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Japan's Foreign Ministry uses 'Golgo 13' manga to advise firms on virus prevention abroad

A scene from the "Golgo 13" expanded safety manual for small- and medium-sized businesses created by Japan's Ministry of Foreign Affairs. (C) Takao Saito

TOKYO -- Japan's Ministry of Foreign Affairs announced March 23 it will release an expanded, coronavirus-relevant edition of its manual for medium- and small-sized Japanese businesses abroad, using the manga "Golgo 13" to communicate its ideas.

    The manga was originally adapted by the ministry in 2017 as part of its response to a 2016 terrorist attack in Bangladesh that took the lives of seven Japanese nationals. The updated version will include information on how to prevent infection from the coronavirus, and some 150,000 copies are expected to be distributed.

    To try to clearly communicate advice to business owners and managers, who tend to be of a generation that enjoys Golgo 13 -- a long-running series following the exploits of professional assassin Duke Togo -- the ministry took the original manga's cells and changed the dialogue.

    The comic begins with Foreign Minister Takakura, who resembles real incumbent Toshimitsu Motegi, entrusting Togo with a mission. Togo then travels to numerous small- and medium-sized Japanese firms across Asia, Europe and elsewhere to explain the importance of them registering with and engaging in data collection for the ministry's Tabireji service. Tabireji distributes safety information online to Japanese businesses.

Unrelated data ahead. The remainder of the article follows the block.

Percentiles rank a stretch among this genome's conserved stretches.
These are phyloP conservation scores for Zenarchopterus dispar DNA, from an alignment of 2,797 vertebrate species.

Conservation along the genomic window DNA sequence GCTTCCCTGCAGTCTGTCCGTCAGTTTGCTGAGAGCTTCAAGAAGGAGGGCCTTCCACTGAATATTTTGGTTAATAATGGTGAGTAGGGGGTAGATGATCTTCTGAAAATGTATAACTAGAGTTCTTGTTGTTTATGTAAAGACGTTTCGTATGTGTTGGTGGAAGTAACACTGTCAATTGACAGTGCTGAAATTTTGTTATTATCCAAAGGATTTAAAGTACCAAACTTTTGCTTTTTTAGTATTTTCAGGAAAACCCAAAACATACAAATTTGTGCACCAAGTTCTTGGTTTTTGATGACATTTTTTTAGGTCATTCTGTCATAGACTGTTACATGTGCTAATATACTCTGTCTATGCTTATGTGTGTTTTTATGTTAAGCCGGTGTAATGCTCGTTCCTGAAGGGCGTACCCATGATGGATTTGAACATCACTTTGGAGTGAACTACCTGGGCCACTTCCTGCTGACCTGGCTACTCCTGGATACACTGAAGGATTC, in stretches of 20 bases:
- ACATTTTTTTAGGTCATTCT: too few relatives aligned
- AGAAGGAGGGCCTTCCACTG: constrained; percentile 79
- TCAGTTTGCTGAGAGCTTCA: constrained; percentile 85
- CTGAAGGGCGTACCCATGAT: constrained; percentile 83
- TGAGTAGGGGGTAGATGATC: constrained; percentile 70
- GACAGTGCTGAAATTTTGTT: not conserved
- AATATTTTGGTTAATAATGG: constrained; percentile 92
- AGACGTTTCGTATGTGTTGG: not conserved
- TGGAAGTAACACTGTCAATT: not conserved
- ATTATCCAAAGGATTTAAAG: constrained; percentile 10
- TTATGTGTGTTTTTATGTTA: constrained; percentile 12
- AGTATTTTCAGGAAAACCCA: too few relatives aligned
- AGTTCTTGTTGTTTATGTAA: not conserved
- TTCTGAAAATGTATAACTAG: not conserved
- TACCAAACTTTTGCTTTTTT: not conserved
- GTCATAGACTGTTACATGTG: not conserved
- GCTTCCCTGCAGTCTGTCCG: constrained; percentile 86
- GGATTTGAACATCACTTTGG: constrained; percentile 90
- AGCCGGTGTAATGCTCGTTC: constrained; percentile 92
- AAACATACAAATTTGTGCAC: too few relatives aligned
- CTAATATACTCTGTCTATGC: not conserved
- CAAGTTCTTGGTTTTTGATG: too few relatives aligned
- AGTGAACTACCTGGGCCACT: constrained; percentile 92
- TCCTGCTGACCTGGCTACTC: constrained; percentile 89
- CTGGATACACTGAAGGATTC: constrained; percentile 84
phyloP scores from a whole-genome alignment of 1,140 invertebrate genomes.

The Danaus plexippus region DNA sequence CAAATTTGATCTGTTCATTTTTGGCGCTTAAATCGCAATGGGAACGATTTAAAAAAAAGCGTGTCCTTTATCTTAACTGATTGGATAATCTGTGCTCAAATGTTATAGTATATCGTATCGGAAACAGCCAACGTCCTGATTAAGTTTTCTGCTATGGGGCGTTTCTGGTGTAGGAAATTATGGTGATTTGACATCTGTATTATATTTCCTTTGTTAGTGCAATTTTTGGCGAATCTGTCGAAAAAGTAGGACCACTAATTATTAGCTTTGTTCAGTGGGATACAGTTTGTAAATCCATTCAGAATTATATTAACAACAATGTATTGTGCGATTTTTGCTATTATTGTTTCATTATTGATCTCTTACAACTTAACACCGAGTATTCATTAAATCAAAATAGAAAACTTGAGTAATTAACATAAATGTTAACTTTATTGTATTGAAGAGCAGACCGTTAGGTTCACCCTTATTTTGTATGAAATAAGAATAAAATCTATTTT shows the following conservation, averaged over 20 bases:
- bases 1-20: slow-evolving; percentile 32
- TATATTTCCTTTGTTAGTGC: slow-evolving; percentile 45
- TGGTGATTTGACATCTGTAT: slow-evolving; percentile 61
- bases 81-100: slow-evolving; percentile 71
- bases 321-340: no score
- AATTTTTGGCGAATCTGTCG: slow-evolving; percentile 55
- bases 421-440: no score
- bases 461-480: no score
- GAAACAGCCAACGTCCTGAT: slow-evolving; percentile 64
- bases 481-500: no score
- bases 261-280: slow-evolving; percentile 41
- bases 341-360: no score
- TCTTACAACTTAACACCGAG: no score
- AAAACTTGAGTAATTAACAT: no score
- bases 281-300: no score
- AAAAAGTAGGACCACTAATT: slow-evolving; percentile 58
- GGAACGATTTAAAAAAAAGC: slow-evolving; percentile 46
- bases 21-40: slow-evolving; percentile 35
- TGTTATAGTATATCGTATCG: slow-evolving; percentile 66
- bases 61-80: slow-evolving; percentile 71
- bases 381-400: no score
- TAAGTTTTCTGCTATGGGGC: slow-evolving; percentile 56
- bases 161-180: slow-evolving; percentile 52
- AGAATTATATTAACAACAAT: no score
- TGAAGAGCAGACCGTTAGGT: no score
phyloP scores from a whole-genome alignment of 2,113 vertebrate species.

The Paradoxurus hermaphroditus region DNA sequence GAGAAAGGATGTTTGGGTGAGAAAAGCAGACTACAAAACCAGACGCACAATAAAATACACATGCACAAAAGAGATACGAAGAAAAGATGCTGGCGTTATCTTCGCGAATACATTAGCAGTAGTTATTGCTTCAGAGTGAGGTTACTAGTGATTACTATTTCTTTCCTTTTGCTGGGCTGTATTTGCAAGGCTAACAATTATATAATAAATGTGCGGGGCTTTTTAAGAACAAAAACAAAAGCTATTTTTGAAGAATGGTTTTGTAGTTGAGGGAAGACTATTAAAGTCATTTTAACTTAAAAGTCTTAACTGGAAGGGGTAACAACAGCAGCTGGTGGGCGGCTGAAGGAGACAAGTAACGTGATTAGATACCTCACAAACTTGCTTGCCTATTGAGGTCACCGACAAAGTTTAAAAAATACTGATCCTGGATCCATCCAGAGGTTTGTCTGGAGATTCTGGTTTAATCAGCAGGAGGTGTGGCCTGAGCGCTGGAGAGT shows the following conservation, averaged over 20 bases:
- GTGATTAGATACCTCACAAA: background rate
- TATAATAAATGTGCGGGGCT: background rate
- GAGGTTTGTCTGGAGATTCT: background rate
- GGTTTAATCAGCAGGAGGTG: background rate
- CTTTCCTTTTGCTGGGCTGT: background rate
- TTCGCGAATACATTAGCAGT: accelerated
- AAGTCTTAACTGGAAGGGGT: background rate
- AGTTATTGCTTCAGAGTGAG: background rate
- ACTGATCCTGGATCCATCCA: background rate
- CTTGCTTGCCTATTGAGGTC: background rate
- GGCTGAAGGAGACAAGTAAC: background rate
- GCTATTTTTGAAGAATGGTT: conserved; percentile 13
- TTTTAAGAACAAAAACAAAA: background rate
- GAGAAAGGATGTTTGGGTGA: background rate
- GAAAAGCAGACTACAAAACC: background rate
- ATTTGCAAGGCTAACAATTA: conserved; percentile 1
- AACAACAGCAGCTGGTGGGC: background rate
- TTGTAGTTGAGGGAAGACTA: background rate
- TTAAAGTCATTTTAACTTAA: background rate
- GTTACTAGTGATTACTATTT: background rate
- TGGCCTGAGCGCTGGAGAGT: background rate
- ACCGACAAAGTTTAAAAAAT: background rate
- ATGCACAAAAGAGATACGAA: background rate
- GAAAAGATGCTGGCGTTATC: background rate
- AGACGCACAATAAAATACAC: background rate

The newly added story takes place in a fictional country where the spread of the coronavirus has led to poor counterterrorism measures. Company employees of Japanese nationality get caught up in a fundamentalist Islamic terrorist attack, and Togo entreats the company president to implement top-down safety measures.

    At a press conference, Motegi said, "In addition to the terrorism threat, risk management has become more complicated due to infection prevention measures. I want businesses to use it (the manual) to consider their safety measures."

    In addition to companies, the manga will be distributed to airport counters, passport facilities in Japan's prefectures and other places, as well as being published on the ministry's website.

    (Japanese original by Ryuko Tadokoro, Political News Department)

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